Officials working for the European commission have similarly allowed themselves to be convinced that biofuels provide some sort of miracle solution to climate change. In December, the commission is scheduled put forward a law telling EU countries what they can and cannot do to ensure biofuels are produced 'sustainably'.

Rules in this area are unquestionably needed. Yet the problem is the commission already set a target earlier this year that biofuels will comprise one-tenth of all petrol and diesel used in the EU by 2010. So it has backed itself into a corner where it feels obliged to defend biofuels, despite a growing body of evidence on how they can be socially and ecologically destructive.

One study (pdf) - published in the August issue of Science magazine - suggests that nearly 40% of European cropland would need to be converted to biofuels if the 10% goal is to be reached. As the target could not be met from existing arable land, grasslands and forests would have to be cleared. The amount of carbon dioxide (CO2) released from the requisite destruction would exceed any eventual saving of greenhouse gases brought by the eventual use of biofuels in road transport, the study concludes.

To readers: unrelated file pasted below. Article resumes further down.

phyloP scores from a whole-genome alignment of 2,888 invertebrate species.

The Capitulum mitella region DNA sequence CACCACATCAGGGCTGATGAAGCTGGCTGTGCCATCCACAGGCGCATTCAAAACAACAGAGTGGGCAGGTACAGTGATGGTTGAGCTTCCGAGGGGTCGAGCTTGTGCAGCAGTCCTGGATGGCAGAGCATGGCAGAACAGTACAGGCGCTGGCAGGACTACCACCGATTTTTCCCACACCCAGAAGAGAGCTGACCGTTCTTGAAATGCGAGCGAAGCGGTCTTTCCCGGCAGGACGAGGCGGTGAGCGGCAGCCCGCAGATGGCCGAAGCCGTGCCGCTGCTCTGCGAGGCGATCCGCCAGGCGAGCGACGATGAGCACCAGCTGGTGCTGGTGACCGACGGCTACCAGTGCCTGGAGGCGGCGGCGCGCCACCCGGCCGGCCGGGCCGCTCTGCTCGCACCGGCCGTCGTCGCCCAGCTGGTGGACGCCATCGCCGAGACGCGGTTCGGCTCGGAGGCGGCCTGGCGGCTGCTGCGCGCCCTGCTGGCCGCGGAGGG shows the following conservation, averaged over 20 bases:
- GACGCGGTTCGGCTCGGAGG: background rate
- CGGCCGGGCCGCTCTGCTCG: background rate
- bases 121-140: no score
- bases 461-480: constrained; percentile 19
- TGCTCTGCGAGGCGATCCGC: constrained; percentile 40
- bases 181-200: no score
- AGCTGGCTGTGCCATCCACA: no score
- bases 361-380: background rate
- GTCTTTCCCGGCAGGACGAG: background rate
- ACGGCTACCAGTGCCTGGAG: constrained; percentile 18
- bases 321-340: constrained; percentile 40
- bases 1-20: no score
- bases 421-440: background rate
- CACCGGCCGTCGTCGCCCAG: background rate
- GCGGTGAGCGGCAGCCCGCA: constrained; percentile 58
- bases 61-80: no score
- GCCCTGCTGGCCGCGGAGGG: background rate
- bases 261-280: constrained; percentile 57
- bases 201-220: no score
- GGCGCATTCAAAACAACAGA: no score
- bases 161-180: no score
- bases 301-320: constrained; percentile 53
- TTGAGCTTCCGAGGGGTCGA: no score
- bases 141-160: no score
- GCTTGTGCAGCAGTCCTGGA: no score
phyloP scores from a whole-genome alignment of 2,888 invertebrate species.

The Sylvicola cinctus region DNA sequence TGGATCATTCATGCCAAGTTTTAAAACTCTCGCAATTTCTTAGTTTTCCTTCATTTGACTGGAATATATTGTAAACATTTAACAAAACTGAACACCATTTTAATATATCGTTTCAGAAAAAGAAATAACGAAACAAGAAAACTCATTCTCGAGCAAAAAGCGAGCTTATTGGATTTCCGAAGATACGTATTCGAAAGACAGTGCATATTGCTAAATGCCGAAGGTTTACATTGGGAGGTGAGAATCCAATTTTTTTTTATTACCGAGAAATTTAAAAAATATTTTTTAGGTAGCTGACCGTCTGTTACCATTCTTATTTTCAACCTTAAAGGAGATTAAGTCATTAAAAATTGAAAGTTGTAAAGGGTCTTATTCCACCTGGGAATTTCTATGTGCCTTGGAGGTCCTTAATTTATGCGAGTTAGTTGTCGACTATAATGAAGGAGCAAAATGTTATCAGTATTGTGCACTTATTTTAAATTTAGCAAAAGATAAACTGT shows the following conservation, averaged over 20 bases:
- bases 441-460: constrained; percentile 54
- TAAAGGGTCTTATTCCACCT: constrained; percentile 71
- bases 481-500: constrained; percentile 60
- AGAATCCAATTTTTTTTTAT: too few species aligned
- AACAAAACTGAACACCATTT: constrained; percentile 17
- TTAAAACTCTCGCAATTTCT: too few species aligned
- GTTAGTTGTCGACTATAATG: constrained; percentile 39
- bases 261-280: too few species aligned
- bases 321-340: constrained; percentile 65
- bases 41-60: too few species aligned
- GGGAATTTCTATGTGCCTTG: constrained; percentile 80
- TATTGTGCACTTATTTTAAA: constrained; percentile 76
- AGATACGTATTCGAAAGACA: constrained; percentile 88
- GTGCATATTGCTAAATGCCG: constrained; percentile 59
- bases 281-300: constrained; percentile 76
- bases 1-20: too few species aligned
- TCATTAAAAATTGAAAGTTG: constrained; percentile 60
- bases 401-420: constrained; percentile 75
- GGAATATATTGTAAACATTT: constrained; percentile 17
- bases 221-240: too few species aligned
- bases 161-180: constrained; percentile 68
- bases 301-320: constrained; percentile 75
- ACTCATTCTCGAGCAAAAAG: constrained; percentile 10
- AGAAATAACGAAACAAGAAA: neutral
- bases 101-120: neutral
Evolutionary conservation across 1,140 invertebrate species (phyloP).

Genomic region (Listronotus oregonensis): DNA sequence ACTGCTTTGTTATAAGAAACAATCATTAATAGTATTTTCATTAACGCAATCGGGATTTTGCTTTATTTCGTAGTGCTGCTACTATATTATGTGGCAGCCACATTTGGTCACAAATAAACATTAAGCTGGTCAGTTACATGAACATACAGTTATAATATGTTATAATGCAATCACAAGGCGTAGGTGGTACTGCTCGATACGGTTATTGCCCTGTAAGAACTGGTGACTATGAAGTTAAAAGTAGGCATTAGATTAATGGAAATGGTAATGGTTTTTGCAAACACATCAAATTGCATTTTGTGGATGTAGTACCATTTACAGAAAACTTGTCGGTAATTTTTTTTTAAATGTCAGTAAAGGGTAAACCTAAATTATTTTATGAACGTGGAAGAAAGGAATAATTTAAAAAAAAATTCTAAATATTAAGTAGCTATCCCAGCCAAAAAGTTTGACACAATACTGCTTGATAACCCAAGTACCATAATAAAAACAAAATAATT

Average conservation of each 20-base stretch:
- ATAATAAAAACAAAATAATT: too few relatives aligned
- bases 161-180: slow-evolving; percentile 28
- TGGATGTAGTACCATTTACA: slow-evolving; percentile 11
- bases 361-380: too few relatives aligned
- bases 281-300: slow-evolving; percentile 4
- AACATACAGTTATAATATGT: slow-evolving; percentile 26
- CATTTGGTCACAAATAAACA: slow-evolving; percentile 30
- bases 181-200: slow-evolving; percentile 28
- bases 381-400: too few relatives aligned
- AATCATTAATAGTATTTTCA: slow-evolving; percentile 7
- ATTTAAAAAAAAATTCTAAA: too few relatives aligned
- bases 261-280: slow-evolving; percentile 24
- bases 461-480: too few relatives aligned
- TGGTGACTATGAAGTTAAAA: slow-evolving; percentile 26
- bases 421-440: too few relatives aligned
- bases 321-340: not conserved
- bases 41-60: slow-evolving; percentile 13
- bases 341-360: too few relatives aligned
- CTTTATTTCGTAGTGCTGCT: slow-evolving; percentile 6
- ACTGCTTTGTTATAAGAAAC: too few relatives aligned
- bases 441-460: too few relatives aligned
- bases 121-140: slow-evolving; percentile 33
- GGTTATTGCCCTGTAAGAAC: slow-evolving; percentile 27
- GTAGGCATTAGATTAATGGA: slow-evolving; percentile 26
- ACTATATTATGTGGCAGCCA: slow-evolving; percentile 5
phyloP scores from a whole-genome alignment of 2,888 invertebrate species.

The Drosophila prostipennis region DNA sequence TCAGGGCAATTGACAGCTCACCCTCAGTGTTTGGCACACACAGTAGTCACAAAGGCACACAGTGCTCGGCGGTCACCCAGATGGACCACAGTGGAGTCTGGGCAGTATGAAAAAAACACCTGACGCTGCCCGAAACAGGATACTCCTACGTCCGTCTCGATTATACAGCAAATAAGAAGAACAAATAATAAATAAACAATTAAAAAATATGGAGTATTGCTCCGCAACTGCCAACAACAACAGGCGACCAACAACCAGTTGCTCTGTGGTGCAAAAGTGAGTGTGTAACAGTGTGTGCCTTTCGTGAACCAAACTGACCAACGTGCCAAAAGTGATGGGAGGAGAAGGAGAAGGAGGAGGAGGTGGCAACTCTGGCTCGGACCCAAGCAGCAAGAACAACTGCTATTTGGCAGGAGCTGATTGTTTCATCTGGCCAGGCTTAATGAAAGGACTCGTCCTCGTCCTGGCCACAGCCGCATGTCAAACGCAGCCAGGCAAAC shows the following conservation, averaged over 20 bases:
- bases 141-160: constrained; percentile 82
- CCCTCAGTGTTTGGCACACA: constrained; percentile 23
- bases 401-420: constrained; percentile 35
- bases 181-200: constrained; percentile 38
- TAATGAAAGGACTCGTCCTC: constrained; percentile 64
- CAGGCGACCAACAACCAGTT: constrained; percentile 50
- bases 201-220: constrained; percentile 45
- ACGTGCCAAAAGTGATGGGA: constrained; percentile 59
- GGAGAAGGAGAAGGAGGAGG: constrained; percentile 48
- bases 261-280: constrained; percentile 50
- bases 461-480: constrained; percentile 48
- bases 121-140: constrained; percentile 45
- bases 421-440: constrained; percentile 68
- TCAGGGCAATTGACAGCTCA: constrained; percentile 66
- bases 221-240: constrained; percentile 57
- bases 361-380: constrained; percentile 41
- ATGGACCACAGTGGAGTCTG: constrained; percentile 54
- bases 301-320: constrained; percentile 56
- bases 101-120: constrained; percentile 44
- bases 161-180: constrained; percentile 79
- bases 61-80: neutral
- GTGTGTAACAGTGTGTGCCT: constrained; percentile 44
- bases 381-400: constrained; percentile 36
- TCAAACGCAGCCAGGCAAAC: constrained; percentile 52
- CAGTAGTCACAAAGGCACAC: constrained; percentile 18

Increasing biofuel imports may have even worse consequences - as a new Oxfam report infers.

It notes how workers in the palm oil industry in Indonesia are trapped in a system that is tantamount to slavery. Indigenous people have been uprooted from their land to make way for plantations. In return, they are given plots of two hectares as 'compensation'. Credit is provided to them but because it takes eight years before oil palms turn profitable, they run up huge debts before having to sell to the companies to which they are indebted.